25 years ago today I first went to Russia - March 1988.
|Me & Steve boarding the Ilyushin 76|
Of course, it was still the USSR at this time, and the reforms under Gorbachev's policies of Glasnost and Perestroika were slowly gathering pace. Although there was a greater degree of openness, more freedoms permitted, it remained a totalitarian socialist state; the sort of individual freedoms enjoyed by citizens of western democracies were still absent from Soviet society.
|Me outside Central Tourist House|
|Tropareva district Moscow. View from 22nd floor of Central Tourist House. Looking towards YugoZapadnaya metro|
We stopped one night on Moscow. Next day we were ferried, by an Intourist coach, to one of the so-called "Golden Ring" cities surrounding Moscow: Vladimir. We stayed for a few nights here at the Klyasma hotel - just outside of Vladimir town centre.
While we were there, we visited the ancient churches of Vladimir and other historic buildings such as the Golden Gate. We also visited the nearby ancient town of Suzdal where were taken to a monastery for lunch and shown around the Museum of Wooden Architecture - a fantastic collection of well preserved wooden churches.
|Oksana and Olya outside the school entrance|
|Vladimir School No. 23 - Children's performance|
I was shown around by two girls: Oksana and Olya.
|Me, Glyn & Steve|
Park, Economic Achievements Park (VDNkh), a metro station tour, and of course, Red Square.
On the trip, I had the privilege to meet a veteran of the WW2 Arctic Convoys, Glyn Williams, who was on our tour group. The Arctic Convoys provided vital supplies to the Soviet Union during the war and sailed from the UK, Iceland and North America to Northern ports of the USSR such as Archangel and Murmansk. There were 78 convoys in all which comprised 150 merchant vessels escorted by the Royal Navy and the navies of the US and Canada.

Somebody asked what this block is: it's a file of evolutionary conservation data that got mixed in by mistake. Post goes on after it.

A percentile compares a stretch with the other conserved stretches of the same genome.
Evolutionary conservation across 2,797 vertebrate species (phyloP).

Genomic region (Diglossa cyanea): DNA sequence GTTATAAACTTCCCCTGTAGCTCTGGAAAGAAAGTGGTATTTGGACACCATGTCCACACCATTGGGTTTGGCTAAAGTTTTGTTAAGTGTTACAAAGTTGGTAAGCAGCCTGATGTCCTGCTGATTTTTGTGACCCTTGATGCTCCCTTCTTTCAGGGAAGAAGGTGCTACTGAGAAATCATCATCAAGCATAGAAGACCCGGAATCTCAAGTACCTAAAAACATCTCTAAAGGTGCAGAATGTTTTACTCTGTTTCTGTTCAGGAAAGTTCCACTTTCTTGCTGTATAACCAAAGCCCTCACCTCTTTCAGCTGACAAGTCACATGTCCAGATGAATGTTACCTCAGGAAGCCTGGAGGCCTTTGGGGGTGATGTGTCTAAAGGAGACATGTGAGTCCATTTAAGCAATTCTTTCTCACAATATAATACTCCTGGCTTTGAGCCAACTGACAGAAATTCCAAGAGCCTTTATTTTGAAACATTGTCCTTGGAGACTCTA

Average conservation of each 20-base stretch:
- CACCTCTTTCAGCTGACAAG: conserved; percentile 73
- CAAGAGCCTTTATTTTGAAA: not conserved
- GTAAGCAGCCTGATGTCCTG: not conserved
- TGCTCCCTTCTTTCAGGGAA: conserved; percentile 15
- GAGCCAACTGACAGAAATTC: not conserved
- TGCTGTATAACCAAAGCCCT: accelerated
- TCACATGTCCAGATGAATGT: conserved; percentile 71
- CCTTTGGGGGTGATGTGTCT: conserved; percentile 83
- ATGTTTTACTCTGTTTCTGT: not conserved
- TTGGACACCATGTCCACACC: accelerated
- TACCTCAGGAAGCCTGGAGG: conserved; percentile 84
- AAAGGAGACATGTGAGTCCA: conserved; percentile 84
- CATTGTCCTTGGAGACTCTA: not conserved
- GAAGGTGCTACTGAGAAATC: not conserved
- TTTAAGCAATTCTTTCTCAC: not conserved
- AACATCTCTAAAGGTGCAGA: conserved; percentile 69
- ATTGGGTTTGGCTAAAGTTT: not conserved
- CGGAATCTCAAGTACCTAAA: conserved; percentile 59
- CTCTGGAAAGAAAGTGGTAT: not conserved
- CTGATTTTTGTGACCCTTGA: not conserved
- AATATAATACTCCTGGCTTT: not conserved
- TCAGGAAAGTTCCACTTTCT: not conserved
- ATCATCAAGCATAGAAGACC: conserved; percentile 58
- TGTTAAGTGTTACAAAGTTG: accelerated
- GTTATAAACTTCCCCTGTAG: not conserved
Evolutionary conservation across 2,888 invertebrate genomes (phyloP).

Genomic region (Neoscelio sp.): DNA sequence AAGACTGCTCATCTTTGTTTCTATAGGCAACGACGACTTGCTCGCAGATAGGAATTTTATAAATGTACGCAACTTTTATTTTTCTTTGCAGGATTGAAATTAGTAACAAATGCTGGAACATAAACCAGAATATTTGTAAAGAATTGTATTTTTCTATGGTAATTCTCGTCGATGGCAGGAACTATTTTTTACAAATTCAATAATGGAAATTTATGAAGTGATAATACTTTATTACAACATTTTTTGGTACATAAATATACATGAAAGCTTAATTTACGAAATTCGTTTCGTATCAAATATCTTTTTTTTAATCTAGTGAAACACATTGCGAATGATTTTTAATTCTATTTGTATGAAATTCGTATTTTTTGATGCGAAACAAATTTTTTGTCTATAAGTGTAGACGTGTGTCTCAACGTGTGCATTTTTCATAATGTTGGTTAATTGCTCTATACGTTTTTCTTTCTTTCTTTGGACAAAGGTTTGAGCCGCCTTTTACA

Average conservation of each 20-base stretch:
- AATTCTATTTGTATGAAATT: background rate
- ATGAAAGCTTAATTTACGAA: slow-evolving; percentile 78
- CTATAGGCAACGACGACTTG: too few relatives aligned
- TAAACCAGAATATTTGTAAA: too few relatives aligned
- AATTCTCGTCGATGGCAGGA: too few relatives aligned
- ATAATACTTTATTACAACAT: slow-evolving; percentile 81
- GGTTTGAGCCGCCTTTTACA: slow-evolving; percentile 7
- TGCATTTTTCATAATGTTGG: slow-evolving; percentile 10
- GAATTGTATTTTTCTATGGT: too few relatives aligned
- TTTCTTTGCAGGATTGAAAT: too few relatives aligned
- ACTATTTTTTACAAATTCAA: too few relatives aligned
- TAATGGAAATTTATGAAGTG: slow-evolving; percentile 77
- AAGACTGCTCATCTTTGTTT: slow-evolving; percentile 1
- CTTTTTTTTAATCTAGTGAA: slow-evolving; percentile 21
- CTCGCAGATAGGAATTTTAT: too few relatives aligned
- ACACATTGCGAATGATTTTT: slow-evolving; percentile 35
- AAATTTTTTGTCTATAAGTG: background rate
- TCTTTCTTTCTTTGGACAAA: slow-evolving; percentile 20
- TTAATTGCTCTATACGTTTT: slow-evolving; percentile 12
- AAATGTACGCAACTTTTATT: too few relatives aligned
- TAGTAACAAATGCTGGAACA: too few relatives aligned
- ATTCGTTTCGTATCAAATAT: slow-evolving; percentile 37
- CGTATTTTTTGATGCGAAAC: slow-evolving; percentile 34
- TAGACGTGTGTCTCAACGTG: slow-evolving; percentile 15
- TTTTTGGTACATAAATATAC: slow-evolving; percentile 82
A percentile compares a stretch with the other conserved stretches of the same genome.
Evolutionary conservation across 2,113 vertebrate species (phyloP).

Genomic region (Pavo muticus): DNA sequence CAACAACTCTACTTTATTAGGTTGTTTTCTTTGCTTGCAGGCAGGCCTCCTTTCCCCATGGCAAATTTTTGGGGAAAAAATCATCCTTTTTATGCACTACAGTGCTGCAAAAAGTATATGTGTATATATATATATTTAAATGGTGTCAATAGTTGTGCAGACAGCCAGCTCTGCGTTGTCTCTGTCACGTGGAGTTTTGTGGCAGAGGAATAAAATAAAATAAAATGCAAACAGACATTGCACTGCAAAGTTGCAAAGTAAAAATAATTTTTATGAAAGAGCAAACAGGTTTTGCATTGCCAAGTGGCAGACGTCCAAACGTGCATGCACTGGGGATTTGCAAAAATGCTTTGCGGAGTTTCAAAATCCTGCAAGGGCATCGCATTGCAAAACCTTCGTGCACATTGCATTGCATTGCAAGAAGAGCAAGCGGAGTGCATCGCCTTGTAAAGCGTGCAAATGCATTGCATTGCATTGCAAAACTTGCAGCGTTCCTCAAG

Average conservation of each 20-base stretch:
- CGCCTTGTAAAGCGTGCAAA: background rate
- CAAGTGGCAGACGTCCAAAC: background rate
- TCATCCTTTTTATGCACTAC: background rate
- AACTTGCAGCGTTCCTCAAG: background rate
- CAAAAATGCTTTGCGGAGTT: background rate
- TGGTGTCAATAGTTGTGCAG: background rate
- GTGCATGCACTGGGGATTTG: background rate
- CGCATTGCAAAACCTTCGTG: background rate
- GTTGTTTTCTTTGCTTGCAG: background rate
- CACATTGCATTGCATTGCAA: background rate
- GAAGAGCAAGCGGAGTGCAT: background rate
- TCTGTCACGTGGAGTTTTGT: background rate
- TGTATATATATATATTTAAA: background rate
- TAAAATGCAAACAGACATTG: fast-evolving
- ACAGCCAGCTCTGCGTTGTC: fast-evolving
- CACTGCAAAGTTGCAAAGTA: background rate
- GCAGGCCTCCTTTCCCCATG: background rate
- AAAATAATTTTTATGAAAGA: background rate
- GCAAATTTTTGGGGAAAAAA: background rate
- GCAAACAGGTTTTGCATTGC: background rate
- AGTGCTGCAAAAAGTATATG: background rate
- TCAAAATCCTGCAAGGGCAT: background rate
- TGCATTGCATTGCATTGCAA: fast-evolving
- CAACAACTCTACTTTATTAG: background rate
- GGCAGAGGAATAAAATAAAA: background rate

Glyn, pictured here, wore his wartime medals which included one issued by the Soviet Government in recognition of his participation of the Arctic convoys. Wherever he went, ordinary Russians -young and old, would stop him in the street to admire his medals and to talk to him.
My first impressions of the country?
A Moscow based journalist once said: go to Russia for a few days and you could write a book, stay any longer and you will be hard pressed to write a few words. I certainly felt that I could write a book of my experiences, impressions and observations. But now, if asked about my opinion on Russia, I can barely string a sentence together on the subject.
|Last night in Moscow|
Drab, queues for everything, nothing in the shops, KGB surveillance, cold, impressive monuments and Metro system.
|Me and Steve - Guarding the Supreme Soviet in the Kremlin|